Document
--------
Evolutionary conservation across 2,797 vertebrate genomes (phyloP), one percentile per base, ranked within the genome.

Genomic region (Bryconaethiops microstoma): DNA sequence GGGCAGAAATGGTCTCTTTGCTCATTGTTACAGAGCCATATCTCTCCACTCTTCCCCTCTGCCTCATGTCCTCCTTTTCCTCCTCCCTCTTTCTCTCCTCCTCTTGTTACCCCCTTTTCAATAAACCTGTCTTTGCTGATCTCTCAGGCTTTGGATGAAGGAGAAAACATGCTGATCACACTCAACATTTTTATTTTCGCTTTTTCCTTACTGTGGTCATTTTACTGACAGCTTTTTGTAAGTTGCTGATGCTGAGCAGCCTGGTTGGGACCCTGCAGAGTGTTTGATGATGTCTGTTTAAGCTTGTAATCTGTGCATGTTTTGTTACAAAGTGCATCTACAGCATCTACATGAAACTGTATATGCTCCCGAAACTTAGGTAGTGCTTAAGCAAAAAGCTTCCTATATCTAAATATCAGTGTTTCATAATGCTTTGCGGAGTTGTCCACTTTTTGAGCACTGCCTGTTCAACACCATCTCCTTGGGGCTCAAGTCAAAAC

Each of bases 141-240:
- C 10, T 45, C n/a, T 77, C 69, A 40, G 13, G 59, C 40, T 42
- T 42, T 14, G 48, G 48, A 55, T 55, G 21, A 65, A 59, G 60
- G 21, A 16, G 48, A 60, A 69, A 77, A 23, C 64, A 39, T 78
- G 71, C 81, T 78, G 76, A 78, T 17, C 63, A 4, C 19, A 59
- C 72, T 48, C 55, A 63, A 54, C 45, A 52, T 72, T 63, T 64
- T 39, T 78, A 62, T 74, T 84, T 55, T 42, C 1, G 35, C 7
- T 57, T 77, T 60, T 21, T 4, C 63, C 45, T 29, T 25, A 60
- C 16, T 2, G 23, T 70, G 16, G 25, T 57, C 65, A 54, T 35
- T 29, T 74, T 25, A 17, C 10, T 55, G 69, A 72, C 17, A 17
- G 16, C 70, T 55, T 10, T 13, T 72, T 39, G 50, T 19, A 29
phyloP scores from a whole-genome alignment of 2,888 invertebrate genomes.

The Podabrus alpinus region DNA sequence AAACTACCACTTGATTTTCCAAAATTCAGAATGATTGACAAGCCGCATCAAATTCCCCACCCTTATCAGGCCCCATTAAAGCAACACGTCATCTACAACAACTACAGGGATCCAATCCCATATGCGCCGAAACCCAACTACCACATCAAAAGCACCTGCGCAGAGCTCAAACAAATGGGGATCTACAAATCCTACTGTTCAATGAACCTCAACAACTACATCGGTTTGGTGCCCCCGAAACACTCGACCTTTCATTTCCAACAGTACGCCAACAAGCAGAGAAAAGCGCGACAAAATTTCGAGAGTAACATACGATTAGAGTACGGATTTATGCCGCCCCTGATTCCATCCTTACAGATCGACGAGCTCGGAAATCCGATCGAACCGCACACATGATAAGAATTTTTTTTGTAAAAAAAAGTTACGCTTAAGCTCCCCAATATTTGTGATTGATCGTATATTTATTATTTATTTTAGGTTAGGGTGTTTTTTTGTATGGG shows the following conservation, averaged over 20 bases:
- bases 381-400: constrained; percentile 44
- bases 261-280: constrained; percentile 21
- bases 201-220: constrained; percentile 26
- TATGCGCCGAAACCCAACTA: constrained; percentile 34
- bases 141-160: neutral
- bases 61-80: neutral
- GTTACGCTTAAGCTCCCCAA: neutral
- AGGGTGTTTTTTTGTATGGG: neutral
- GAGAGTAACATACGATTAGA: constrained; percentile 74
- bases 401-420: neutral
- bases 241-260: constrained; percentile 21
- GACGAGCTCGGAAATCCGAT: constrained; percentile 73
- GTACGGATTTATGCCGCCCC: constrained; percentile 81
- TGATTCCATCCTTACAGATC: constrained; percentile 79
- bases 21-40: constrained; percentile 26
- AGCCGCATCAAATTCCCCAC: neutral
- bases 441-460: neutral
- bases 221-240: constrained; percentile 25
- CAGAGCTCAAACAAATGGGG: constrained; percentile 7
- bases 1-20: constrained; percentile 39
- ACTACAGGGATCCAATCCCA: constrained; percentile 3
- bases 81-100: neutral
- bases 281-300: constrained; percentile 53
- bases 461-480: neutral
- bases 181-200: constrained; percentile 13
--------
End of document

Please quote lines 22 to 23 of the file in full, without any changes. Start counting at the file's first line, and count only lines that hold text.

- GTTACGCTTAAGCTCCCCAA: neutral
- AGGGTGTTTTTTTGTATGGG: neutral